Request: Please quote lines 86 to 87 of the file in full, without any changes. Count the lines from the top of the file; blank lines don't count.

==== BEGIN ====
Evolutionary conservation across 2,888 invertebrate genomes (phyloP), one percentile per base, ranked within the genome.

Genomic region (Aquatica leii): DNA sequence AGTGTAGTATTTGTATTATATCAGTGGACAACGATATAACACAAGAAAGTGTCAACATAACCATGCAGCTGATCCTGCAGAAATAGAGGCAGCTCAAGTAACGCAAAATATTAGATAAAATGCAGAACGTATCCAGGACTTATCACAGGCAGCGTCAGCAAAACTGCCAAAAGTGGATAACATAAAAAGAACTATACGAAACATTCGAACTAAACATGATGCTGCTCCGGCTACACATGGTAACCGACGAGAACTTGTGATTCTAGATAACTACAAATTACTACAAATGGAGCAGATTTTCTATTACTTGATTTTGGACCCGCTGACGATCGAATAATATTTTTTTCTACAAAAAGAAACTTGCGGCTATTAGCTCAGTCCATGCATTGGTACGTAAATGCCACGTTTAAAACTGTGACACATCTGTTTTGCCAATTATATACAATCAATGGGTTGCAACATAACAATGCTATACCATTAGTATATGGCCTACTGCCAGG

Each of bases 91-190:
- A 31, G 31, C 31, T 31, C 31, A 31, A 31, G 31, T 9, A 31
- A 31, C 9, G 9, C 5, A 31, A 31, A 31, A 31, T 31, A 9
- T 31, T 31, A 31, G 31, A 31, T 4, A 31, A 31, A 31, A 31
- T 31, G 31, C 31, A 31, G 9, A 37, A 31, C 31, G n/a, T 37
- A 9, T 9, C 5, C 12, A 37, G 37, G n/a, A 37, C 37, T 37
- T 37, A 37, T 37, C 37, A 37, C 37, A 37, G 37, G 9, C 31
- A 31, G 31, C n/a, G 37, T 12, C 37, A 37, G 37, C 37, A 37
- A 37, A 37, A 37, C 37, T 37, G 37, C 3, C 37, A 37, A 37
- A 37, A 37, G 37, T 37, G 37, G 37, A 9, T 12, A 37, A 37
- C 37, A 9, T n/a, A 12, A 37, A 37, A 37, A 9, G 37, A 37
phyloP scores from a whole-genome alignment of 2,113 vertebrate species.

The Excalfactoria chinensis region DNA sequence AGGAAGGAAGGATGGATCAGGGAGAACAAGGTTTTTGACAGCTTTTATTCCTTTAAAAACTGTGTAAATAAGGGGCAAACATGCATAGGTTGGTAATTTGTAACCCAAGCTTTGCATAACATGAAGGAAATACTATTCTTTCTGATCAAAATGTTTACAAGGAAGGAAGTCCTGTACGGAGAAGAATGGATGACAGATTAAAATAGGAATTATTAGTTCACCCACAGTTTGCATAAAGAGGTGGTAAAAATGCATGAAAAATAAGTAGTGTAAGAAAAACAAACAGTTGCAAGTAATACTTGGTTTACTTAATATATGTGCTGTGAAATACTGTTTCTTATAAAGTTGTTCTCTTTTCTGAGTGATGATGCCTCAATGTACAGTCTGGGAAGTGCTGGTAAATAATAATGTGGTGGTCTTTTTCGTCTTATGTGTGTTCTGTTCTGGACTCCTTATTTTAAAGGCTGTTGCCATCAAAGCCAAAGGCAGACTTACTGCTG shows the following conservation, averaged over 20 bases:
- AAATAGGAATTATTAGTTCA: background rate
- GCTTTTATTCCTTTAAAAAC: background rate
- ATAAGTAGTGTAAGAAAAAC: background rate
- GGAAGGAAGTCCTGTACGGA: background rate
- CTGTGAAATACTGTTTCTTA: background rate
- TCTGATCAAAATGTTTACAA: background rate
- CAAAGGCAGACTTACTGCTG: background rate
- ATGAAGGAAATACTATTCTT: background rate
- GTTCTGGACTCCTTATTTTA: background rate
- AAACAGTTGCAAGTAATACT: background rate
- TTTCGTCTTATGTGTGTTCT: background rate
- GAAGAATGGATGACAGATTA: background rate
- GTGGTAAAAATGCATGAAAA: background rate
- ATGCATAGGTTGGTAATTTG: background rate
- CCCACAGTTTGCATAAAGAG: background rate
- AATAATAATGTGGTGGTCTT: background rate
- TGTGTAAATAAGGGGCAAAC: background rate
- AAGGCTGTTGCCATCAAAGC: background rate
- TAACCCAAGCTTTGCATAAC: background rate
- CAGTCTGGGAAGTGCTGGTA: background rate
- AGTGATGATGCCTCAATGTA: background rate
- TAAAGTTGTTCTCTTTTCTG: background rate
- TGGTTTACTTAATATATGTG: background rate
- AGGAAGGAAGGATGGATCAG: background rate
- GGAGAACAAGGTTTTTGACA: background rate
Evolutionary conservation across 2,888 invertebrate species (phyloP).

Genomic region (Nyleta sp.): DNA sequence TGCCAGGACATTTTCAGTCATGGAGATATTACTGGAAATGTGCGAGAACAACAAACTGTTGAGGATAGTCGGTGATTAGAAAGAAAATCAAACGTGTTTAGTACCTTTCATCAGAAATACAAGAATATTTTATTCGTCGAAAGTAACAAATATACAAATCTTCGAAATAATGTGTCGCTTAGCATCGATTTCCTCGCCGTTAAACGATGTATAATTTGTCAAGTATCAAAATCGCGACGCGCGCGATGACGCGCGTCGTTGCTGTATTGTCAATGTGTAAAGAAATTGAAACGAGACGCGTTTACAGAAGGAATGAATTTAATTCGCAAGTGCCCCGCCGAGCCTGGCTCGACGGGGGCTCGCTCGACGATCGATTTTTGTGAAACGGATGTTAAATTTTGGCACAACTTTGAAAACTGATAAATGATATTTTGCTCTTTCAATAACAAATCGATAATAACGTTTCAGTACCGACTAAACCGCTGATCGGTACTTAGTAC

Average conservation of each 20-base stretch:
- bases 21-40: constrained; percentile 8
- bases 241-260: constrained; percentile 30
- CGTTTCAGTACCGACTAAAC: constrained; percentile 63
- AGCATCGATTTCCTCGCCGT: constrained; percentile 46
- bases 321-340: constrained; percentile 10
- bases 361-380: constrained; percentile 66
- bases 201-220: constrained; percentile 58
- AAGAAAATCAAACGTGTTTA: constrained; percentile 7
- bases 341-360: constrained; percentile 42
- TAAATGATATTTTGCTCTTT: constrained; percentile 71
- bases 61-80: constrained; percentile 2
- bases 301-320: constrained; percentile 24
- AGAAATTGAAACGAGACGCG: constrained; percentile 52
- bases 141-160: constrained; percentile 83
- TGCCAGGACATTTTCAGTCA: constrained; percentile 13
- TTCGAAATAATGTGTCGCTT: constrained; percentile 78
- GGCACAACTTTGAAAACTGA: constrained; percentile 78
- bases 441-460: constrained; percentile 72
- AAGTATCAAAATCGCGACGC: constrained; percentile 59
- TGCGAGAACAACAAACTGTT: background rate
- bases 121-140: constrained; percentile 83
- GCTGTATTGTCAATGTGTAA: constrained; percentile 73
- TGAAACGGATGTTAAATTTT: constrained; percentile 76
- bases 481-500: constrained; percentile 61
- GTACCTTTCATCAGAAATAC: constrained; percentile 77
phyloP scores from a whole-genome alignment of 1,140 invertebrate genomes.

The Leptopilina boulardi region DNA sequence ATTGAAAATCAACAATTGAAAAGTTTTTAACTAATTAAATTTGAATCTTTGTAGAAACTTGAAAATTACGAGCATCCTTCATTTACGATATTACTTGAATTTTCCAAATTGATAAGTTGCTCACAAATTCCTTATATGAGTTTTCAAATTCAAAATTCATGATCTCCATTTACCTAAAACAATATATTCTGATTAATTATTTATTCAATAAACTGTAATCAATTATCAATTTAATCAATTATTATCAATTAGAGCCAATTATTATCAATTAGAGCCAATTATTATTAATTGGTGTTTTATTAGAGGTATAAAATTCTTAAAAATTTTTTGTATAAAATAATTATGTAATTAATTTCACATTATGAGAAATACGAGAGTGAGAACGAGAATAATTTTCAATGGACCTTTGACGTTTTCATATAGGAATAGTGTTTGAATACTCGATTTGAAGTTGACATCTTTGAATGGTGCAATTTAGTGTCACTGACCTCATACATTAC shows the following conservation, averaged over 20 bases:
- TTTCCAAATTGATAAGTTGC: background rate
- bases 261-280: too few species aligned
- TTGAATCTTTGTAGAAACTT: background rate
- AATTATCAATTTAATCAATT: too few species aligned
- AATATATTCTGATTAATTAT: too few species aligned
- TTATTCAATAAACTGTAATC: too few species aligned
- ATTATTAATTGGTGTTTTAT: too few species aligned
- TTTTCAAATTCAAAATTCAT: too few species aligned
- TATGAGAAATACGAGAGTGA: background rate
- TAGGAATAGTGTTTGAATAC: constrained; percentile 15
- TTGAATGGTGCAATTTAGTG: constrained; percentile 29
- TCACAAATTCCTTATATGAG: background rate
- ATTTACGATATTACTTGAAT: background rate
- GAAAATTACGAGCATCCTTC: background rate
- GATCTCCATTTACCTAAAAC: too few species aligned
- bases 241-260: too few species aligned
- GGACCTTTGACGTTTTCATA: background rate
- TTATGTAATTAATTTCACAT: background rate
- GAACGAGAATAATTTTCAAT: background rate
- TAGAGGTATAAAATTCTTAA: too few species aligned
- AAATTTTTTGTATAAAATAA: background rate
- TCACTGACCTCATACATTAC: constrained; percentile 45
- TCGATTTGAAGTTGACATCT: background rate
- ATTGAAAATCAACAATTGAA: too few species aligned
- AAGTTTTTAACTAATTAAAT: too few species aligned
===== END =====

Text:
- bases 241-260: too few species aligned
- GGACCTTTGACGTTTTCATA: background rate